The Egyptians, however, acted in a perfectly logical manner, for they believed that they were a divine nation, and that they were ruled by kings who were themselves gods incarnate; their earliest kings, they asserted, were actually gods, who did not disdain to live upon the earth, and to go about and up and down through it, and to mingle with men. Other ancient nations were content to believe that they had been brought into being by the power of their gods operating upon matter, but the Egyptians believed that they were the issue of the great God who created the universe, and that they were of directly divine origin. When the gods ceased to reign in their proper persons upon earth, they were succeeded by a series of demi-gods, who were in turn succeeded by the Manes, and these were duly followed by kings in whom was enshrined a divine nature with characteristic attributes. When the physical or natural body of a king died, the divine portion of his being, i.e., the spiritual body, returned to its original abode with the gods, and it was duly worshipped by men upon earth as a god and with the gods. This happy result was partly brought about by the performance of certain ceremonies, which were at first wholly magical, but later partly magical and partly religious, and by the recital of appropriate words uttered in the duly prescribed tone and manner, and by the keeping of festivals at the tombs at stated seasons when the appointed offerings were made, and the prayers for the welfare of the dead were said. From the earliest times the worship of the gods went hand in hand with the deification of dead kings and other royal personages, and the worship of departed monarchs from some aspects may be regarded as meritorious as the worship of the gods. From one point of view Egypt was as much a land of gods as of men, and the inhabitants of the country wherein the gods lived and moved naturally devoted a considerable portion of their time upon earth to the worship of divine beings and of their ancestors who had departed to the land of the gods. In the matter of religion, and all that appertions thereto, the Egyptians were a “peculiar people,” and in all ages they have exhibited a tenacity of belief and a conservatism which distinguish them from all the other great nations of antiquity.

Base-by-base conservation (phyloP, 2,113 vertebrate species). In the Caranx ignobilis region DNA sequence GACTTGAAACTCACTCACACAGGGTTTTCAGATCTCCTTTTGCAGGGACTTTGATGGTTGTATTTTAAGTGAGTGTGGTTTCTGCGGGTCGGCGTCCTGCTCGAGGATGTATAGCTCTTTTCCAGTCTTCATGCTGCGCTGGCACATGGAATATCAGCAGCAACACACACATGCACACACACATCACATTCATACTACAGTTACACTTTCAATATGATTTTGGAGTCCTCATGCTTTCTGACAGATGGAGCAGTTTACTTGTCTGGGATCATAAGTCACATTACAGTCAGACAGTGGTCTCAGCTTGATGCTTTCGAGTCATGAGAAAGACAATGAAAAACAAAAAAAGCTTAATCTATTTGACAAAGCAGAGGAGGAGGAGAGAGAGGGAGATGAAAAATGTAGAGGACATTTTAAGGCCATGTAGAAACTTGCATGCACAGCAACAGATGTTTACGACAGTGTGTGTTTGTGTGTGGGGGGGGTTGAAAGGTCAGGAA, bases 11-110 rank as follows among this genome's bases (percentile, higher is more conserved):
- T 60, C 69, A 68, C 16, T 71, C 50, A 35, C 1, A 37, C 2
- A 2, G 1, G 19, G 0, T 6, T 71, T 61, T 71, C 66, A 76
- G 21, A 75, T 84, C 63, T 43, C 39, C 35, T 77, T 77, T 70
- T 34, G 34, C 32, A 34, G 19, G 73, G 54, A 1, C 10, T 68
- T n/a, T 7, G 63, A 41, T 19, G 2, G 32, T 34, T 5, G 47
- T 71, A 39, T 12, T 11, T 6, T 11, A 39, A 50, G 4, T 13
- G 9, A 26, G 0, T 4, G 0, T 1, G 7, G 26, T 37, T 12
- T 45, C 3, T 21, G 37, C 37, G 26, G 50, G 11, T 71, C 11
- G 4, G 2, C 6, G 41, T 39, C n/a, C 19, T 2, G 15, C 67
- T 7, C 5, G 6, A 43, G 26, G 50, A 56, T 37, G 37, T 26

The Gods of the Egyptians Studies in Egyptian Mythology Volume 1, E.A. Wallis Budge, Chapter I: The Gods of Egypt